What do you do? Ugh!!!
For the unemployed, underemployed, or miserably employed, this simple inquiry "what do you do?" can trigger a downward spiral of negativity and self-recrimination as our Inner Critic starts the incessant diatribe about our worth, value, competency, capability as parent and/or provider, contributor, citizen, and even human being. In our post-modern American society, our work and our identity are tightly coupled. There has to be a way to respond to the question "what do you do" when we are in the midst of career transition that is positive, self-validating, and helpful. I believe there is.
Whether the "what do you do?" question is posed as social chit-chat or serious inquiry, having a ready, practiced, sensible answer will benefit you in practical and self-preserving ways. This is your 10-second of shine time. Keep it conversational, light, and use a formula something like this:
State the context > State the action > State the facts. Then, if the circumstances are right, request advice, information, or recommendations (AIR). Context, Action, Facts, and maybe AIR.
Here are some examples of how this might play out in the real world when you are asked "what do you do?"
SAMPLE RESPONSES FOR UNEMPLOYED
At the moment, I am looking for a position where I can use my experience in customer service working for a good company here in Chicago. If you have any advice or ideas, I would welcome them.
At the moment, I am looking for a position where I can use my accounting degree in an entry level position with a defense contractor. If you have any advice, ideas, or recommendations, I would appreciate it.
Note the format. The "at the moment" indicates that this is a statement of a transitory context. There is no need to go into detail about how you've been job hunting for six months, blah-blah-blah. Less info at this point is better.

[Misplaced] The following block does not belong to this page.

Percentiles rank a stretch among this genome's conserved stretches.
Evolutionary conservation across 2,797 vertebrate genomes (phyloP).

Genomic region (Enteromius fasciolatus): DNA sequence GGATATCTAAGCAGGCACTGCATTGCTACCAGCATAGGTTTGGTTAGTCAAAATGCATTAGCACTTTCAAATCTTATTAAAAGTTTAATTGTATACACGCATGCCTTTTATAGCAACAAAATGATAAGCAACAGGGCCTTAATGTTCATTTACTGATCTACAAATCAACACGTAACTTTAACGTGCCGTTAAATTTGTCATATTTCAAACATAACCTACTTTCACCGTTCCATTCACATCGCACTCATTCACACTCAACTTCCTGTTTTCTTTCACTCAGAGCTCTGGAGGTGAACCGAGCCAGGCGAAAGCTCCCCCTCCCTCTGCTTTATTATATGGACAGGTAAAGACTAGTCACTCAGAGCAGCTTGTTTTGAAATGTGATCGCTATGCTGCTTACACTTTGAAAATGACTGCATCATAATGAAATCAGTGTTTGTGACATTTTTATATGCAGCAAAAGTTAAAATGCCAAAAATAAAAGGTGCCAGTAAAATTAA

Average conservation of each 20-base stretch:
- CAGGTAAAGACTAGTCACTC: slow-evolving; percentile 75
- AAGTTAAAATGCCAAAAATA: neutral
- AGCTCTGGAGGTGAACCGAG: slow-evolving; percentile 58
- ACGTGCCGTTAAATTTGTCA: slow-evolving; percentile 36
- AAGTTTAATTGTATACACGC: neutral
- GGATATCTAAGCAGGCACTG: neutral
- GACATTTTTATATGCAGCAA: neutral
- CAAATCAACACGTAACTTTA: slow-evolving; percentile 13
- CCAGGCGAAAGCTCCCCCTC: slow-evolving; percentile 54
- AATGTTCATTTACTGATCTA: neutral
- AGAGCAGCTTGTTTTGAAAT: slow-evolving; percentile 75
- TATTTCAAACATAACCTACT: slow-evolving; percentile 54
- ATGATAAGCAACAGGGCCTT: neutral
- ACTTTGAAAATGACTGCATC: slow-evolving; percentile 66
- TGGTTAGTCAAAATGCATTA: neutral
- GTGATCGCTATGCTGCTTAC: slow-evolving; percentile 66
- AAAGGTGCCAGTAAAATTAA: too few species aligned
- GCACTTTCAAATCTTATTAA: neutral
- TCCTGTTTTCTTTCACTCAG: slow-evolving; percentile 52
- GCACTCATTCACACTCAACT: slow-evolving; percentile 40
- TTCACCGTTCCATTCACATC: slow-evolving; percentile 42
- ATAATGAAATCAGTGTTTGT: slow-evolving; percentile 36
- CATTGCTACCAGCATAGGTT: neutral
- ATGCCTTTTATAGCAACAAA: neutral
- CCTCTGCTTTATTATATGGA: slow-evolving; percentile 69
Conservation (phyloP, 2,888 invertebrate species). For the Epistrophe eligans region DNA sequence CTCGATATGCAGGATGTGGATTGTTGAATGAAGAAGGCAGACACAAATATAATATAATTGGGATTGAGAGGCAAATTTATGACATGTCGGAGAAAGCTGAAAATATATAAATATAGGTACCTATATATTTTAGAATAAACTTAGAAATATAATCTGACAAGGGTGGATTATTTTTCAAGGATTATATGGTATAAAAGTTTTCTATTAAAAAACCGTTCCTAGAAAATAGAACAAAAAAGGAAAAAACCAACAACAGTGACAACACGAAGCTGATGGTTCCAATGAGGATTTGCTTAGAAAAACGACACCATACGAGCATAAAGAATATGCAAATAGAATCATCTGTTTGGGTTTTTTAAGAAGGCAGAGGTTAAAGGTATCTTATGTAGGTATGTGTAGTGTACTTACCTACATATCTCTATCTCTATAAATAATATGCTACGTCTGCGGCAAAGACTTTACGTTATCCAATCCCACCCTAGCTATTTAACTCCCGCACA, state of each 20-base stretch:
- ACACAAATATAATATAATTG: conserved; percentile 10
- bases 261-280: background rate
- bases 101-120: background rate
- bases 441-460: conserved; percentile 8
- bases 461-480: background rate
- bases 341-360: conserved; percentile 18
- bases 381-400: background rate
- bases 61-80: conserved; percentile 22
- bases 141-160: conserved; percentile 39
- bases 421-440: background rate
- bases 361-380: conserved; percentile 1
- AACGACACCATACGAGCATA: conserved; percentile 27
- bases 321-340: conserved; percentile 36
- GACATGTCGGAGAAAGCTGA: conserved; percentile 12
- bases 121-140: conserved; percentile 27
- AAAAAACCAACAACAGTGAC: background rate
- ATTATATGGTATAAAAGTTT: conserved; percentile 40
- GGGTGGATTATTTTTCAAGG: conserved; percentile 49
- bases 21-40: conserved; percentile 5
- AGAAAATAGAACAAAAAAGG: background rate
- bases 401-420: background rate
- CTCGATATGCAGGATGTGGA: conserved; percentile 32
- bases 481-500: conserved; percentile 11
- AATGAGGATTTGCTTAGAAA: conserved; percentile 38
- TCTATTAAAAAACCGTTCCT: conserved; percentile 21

- The "I am looking" shows proactivity, action, effort (not just sitting at home behind a computer pushing out generic resumes).
- The statement of skill, experience, education is NOT a statement of a job title - which is often self-limiting. Your skills, experience or education might qualify you for all sorts of jobs you hadn't even considered.
- The openness to advice, information, or recommendations (AIR) is at the heart of networking and referrals which is where 96% of jobs are found. People generally like be asked for their opinion, it is a sign of respect.
SAMPLE RESPONSES FOR THE UNDER-EMPLOYED OR MISERABLY EMPLOYED
I am currently working in retail sales while looking for a position where I can use my experience as a graphics designer. If you have any advice or ideas, I would welcome them.
I am currently working in an entry level marketing position at a large manufacturing company, but am looking for a position with more responsibility, perhaps with a start-up business. If you have any advice, ideas, or recommendations, I would appreciate it.
I am currently working in a secretarial position with a good company, but I don't feel it is a great fit and would like to find work where I can better use my degree in business. Any recommendations would be appreciated.
Caution. Be discrete about when, where, and with whom you share your dissatisfaction with your current employment situation. It is easier to find a job, if you have a job. Don't put your current position at risk. Also, never (never) bad-mouth your current employer (no matter how sorry they are) with someone from whom you are networking. It diminishes your status and their likelihood of endorsement.
Is having a ready answer to the question "what do you do?" a magic bullet to the perfect career position? No. However, with it, the casual exchange at a sporting, school, church, or social event might be the turning point in what can be a lonely, frustrating, and fear-inducing search for good work. Be optimistic and be prepared.